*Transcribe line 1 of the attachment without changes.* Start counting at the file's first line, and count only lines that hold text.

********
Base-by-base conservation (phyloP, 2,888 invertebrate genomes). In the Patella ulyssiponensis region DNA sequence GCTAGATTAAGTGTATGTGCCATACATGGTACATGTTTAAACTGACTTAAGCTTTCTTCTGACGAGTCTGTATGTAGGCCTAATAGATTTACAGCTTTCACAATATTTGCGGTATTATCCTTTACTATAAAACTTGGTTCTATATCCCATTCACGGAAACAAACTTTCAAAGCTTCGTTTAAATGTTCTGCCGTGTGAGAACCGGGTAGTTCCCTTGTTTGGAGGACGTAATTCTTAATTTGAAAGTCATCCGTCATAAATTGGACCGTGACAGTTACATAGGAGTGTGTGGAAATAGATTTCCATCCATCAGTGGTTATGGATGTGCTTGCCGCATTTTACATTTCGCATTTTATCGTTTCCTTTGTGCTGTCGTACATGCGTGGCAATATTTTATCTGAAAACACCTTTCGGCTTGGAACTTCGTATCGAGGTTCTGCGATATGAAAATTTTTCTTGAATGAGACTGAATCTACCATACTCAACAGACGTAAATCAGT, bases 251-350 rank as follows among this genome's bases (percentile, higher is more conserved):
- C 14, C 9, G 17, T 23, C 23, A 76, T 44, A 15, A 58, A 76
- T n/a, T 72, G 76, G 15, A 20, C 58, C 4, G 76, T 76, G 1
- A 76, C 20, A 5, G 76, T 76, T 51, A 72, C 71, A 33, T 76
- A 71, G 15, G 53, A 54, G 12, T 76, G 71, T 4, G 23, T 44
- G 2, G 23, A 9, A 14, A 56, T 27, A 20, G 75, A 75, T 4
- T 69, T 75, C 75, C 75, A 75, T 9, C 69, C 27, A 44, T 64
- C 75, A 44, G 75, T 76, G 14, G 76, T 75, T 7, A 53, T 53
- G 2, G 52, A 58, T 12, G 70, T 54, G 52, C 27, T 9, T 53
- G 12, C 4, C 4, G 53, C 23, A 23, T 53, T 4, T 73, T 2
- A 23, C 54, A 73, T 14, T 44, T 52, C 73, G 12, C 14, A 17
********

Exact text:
Base-by-base conservation (phyloP, 2,888 invertebrate genomes). In the Patella ulyssiponensis region DNA sequence GCTAGATTAAGTGTATGTGCCATACATGGTACATGTTTAAACTGACTTAAGCTTTCTTCTGACGAGTCTGTATGTAGGCCTAATAGATTTACAGCTTTCACAATATTTGCGGTATTATCCTTTACTATAAAACTTGGTTCTATATCCCATTCACGGAAACAAACTTTCAAAGCTTCGTTTAAATGTTCTGCCGTGTGAGAACCGGGTAGTTCCCTTGTTTGGAGGACGTAATTCTTAATTTGAAAGTCATCCGTCATAAATTGGACCGTGACAGTTACATAGGAGTGTGTGGAAATAGATTTCCATCCATCAGTGGTTATGGATGTGCTTGCCGCATTTTACATTTCGCATTTTATCGTTTCCTTTGTGCTGTCGTACATGCGTGGCAATATTTTATCTGAAAACACCTTTCGGCTTGGAACTTCGTATCGAGGTTCTGCGATATGAAAATTTTTCTTGAATGAGACTGAATCTACCATACTCAACAGACGTAAATCAGT, bases 251-350 rank as follows among this genome's bases (percentile, higher is more conserved):